In the NFL, Steroid Use is Accepted
I've written before about how fans embrace NFL players caught cheating like Shawne Merriman, who got caught with steroids, suspended for four games, and then named to the Pro Bowl.
Jayson Stark has an interesting look at the cases of Andy Pettitte and Rodney Harrison:
Player A is a long-time star for a team that has won multiple titles. Great guy. Beloved by fans and teammates alike. Then finds himself connected with an HGH story he can't escape.
So he admits it. Admits he bought it. Admits he took it. Admits he did that over a long period of time, during which his team won championships and he was an All-Star. Admits he "sent the wrong message" to kids and to the public. Admits he's "very, very embarrassed."
But Player A also says he wants to make it clear he never used steroids. And the only reason he used HGH was because he was hurt and wanted to get back on the field to help his team.
OK, now let's move on to Player B -- another terrific player for teams that did nothing but win. Another likeable guy. Fan favorite. Clubhouse favorite. Then looks up one day and hears his name all over TV and radio, linked to HGH use.
So Player B takes some time to think about how he should react, then confesses. Confesses by saying he was injured at the time. Confesses by saying he felt an obligation to get back and help his team. Confesses by saying he'd heard a lot of talk about the healing properties of HGH, so he tried it briefly, then stopped.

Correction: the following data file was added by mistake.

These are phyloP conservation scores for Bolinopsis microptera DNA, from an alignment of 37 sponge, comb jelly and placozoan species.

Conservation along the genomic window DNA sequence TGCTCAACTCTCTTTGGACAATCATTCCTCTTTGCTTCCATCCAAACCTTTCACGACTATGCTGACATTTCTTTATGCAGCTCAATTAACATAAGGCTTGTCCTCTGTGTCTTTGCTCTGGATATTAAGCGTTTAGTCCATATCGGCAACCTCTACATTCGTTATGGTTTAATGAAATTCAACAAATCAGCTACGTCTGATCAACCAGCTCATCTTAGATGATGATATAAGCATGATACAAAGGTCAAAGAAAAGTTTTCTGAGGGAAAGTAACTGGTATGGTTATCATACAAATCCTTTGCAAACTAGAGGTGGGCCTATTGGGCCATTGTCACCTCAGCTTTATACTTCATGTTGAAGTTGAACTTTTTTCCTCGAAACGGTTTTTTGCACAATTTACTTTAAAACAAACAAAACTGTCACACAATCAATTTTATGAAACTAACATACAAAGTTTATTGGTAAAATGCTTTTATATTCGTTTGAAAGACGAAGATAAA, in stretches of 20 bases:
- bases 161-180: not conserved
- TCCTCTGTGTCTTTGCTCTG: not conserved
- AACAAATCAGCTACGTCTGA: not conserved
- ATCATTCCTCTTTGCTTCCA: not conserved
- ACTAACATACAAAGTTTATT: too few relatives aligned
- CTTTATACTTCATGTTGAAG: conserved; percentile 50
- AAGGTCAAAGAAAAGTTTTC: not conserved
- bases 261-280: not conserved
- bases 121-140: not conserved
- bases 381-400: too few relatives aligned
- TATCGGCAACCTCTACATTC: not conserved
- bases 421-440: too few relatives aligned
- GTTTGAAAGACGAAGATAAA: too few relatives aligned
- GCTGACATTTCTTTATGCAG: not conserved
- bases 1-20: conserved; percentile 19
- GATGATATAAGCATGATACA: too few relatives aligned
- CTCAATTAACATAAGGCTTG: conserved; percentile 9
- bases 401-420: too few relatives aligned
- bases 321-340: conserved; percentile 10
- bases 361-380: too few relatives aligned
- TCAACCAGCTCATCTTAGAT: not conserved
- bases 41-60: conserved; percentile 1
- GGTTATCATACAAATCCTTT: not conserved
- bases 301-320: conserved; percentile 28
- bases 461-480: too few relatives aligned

It didn't feel right. It wasn't the kind of player or person he was, or is. So he stopped. And ohbytheway, he never used steroids, either, despite what people have been saying about him.
Two stories that couldn't be more identical, right?
But Player B wakes up the next morning to find a headline that says: "PLEASE SPARE US."
Player A, on the other hand, is greeted by headlines like this one: "DON'T SINGLE OUT (PLAYER A)."
Hmmmm. What's up with that?
Two indistinguishable stories. Two very different reactions. Why is that, anyway?
Well, you probably figured out that Player B is Pettitte, a fellow who plays baseball for a living.
Player A, on the other hand, is New England Patriots safety Rodney Harrison, a guy who plays in that Teflon National Football League, in which all those chiseled bodies are clearly on the up and up.
Where's the outrage over Rodney Harrison, huh? We've been waiting for it to show up in some form, any form, for weeks now. We're still waiting. We'll probably wait a lifetime.
The media loves giving NFL guys a pass. It's hypocrasy. Where's the outrage? Harrison has been a better NFL player than Pettitte has been a MLB player, and won (another) Superbowl last year and is playing on an undefeated team.
But hey, he plays football, give the guy a break.
Labels: andy pettitte, dirty stinking cheaters, mitchell report, nfl, rodney harrison, shawne merriman
posted by Mr. Faded Glory @ 2:13 PM